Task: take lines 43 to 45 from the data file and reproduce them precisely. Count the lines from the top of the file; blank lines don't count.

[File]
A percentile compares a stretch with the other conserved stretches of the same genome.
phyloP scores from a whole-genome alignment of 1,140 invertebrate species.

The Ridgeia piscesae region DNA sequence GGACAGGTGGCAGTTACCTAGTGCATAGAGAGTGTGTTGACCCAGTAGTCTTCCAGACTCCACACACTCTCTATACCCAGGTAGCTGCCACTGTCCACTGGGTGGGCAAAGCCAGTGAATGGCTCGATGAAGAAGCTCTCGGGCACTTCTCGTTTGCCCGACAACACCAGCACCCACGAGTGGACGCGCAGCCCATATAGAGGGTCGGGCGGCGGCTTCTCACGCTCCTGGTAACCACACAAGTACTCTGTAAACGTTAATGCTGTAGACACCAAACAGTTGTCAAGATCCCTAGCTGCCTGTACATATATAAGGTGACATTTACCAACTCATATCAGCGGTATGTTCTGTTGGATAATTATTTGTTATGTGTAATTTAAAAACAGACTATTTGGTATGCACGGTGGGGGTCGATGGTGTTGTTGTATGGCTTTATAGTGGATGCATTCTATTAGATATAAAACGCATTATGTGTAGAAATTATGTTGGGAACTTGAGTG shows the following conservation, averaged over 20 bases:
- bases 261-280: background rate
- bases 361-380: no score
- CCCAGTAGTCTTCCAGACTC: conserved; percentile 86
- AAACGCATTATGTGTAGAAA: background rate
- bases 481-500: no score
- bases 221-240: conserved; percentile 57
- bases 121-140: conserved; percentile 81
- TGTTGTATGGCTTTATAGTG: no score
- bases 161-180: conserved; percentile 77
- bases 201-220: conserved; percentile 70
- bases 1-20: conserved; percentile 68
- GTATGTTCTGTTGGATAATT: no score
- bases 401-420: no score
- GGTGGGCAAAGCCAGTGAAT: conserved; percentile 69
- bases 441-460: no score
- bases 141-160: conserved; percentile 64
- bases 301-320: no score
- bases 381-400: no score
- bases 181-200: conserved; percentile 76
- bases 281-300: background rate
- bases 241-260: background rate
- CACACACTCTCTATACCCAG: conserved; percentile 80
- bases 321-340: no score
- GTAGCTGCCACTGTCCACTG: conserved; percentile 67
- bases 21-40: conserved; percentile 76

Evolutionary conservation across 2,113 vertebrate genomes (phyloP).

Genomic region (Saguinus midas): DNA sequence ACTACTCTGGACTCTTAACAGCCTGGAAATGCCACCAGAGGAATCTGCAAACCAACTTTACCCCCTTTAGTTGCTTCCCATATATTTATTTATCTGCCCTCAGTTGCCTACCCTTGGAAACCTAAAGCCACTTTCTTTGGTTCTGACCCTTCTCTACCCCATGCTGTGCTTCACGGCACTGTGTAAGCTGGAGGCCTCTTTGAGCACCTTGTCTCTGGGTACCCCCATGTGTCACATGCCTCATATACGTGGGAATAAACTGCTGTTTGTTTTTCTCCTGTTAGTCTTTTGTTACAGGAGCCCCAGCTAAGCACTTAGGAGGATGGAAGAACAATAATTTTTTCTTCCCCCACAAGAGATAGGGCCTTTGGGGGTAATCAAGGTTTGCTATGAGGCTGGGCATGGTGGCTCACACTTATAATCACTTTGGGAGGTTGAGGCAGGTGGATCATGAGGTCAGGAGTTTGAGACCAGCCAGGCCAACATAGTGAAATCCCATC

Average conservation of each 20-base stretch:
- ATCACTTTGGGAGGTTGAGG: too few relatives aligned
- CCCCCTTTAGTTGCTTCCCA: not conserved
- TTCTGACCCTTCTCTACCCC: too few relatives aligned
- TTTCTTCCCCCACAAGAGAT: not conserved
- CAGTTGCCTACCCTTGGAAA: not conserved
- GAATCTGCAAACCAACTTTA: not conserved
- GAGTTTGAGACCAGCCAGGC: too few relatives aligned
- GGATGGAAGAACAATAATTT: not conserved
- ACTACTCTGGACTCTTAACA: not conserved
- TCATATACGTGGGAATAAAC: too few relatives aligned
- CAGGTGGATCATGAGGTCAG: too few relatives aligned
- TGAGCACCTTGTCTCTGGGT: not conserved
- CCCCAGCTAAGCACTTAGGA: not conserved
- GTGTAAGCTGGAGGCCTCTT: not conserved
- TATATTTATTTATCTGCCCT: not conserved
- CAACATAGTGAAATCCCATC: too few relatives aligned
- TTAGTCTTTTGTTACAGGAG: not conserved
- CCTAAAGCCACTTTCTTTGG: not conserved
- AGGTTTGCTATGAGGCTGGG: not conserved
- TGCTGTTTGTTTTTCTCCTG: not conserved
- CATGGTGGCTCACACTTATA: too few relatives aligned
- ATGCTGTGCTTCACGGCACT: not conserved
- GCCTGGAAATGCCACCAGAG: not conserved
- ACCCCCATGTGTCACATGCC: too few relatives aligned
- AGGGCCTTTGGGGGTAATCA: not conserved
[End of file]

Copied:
- TGAGCACCTTGTCTCTGGGT: not conserved
- CCCCAGCTAAGCACTTAGGA: not conserved
- GTGTAAGCTGGAGGCCTCTT: not conserved